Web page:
Without producing any case law to support his argument, Adams argues that the time limit for filing his first state post-conviction petition was tolled while his direct appeal was pending before the Illinois Appellate Court. However, Illinois rules do not bar a petitioner from filing a post-conviction petition during the pendency of a direct appeal, and, to the contrary, a petitioner may be required to file his post-conviction petition before the completion of his direct appeal in order to comply with the time limitations. 725 ILL. COMP. STAT. 5/122-1(c); see People v. Langston, 791 N.E.2d 1, 6-7 (Ill.App. Ct. 2001); see also DeRango v. United States, 864 F.2d 520, 522 (7th Cir. 1988) (stating that habeas petition may be filed while direct appeal is pending). Even if the time period had been tolled as Adams claims it should be, according to Illinois rules a post-conviction petition must be properly filed in order to toll the habeas petition time period. Brooks v. Walls, 301 F.3d 839, 841 (7th Cir. 2002); Morgan, 26 F. Supp. 2d at 1038. The Illinois Appellate Court denied Adams' first post-conviction petition on May 3, 1999, and Adams had twenty-one days, or until May 24, 1999, to file an appeal to the Illinois Supreme Court. Id. Adams moved to file a late petition for leave to appeal on June 10, 1999, which was granted. (Resp't's Mot. Dismiss at 2.) However, the Illinois Supreme Court's grant of an extension does not alter the fact that Adams' petition for leave to appeal was tardy and improperly filed. See Morgan, 26 F. Supp. 2d at 1038. Thus, Adams' first post-conviction petition did not toll the habeas petition statute of limitations, and the time continued to run while the Illinois Supreme Court reviewed Adams' petition. See id.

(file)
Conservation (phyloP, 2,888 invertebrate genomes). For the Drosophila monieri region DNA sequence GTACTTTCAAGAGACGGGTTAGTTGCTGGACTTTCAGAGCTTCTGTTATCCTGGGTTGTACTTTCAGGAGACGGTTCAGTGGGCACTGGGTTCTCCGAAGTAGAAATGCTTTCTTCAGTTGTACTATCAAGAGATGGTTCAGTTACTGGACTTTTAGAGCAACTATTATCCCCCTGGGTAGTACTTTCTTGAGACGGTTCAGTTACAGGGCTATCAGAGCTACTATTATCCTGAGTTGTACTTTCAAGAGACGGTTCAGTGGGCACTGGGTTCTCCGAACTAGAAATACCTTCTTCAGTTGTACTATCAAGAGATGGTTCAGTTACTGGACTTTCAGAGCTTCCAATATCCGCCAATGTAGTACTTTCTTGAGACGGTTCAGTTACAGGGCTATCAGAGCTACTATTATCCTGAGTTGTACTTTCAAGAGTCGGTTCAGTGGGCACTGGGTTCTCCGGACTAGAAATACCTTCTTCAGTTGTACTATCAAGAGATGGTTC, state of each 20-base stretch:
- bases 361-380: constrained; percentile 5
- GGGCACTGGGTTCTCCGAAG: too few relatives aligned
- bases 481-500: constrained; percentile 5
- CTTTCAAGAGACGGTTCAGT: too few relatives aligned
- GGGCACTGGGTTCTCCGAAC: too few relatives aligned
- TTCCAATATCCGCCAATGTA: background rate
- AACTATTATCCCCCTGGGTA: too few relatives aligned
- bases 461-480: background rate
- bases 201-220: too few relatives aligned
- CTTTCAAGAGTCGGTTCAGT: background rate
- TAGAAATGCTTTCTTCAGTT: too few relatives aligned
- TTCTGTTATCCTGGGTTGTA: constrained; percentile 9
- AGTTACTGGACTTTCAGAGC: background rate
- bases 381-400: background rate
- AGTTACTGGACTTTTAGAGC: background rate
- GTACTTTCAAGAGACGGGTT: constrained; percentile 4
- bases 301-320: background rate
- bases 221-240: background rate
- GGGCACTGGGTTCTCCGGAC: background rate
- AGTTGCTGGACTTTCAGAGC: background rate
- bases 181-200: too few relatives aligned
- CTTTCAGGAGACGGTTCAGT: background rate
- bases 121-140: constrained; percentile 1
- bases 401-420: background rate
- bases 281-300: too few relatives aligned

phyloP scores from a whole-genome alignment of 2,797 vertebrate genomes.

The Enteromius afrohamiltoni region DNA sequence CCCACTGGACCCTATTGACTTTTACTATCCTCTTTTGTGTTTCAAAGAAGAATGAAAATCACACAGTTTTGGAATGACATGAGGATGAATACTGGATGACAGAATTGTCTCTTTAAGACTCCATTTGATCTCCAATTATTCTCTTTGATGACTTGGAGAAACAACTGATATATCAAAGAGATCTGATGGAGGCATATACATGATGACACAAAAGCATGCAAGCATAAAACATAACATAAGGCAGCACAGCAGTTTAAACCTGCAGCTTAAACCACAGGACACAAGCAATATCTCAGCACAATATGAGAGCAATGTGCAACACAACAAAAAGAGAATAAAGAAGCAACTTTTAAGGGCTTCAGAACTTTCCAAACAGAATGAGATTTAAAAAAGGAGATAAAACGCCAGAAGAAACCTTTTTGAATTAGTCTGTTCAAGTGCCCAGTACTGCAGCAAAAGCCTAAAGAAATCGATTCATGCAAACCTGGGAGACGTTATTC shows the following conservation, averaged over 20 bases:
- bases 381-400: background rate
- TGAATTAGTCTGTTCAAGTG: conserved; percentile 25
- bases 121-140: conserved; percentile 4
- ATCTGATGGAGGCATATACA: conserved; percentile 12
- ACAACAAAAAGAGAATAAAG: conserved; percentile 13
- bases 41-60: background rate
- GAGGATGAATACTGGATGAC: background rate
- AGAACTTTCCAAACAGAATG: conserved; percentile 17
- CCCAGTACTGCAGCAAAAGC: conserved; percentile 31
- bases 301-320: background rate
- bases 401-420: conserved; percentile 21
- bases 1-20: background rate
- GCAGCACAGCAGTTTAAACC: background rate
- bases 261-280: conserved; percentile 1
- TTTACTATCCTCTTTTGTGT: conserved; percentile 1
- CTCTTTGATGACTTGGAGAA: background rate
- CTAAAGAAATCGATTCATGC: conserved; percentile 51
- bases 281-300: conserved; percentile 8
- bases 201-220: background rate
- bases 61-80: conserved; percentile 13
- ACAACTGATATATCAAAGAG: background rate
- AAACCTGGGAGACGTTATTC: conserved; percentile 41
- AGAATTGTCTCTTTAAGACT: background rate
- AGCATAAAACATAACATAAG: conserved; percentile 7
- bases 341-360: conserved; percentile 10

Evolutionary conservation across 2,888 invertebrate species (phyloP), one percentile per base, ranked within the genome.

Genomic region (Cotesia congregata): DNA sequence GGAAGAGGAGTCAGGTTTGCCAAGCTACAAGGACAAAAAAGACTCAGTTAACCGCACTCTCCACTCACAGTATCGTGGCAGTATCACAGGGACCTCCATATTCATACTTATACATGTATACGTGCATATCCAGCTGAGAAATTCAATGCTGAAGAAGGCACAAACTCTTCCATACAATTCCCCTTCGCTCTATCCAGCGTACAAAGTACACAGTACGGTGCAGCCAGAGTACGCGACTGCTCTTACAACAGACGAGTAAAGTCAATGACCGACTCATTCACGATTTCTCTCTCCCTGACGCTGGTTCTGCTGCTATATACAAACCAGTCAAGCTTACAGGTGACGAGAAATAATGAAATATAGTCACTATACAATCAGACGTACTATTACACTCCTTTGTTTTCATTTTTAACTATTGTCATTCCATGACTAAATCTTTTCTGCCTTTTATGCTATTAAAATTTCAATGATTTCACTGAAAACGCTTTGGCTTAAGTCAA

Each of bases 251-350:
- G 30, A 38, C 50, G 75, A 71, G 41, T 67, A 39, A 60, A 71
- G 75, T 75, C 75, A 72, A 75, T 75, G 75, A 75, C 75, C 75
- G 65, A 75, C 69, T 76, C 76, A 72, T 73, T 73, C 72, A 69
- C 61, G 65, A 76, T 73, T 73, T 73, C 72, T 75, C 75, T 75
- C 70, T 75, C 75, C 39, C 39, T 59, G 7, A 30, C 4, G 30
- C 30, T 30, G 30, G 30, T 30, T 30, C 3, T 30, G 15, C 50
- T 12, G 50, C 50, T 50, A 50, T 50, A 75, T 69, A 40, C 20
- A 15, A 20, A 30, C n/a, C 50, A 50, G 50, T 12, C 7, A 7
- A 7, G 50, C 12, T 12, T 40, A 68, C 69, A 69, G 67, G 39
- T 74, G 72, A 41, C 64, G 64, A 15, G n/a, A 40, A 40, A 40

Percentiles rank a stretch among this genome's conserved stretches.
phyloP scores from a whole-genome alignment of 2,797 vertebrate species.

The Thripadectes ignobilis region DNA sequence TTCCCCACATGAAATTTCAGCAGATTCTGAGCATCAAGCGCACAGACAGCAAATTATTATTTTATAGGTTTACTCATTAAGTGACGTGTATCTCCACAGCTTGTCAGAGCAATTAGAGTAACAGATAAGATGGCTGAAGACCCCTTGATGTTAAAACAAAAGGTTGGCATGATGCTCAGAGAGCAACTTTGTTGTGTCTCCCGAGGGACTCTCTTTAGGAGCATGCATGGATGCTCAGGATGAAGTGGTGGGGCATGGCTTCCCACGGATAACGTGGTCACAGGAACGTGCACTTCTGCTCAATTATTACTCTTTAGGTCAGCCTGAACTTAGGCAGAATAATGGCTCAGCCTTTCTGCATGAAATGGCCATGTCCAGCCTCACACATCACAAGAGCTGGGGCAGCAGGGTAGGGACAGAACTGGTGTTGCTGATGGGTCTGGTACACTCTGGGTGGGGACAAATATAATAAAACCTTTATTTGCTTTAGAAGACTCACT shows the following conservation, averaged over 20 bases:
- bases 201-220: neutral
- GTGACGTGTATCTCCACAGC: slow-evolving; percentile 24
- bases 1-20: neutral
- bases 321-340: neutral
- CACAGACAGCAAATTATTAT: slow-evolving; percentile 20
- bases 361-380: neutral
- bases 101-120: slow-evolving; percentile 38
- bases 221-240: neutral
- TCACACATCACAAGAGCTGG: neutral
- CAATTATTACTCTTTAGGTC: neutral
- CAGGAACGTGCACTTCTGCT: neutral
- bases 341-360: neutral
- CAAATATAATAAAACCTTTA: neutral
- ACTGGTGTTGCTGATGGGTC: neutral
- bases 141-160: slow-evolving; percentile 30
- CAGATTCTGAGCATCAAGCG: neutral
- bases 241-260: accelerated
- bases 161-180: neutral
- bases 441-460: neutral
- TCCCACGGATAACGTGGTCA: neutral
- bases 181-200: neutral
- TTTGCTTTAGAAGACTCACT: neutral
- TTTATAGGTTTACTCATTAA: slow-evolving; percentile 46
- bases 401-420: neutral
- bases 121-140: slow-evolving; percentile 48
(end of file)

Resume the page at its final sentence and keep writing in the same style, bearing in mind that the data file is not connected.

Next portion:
Additionally, whether a post-conviction petition is properly filed may be determined by objectively observing how the state courts treated the filing. Freeman, 208 F.3d at 576. State courts must dually consider the substance and procedure of the petition. Brooks, 301 F.3d at 840. Thus, the state court may address the merits, but if it dismisses the case for procedural flaws, such as untimeliness, and concludes that the petitioner failed to establish a lack of culpable negligence to excuse the flaw, then the petition was not properly filed for purposes of 28 U.S.C. § 2244(d)(2). See Freeman, 208 F.3d at 576 (holding that collateral attack dismissed by the state courts as procedurally untimely under state law was neither properly filed nor excused, as claims were considered to be patently without merit and petitioner failed to establish a lack of culpable negligence).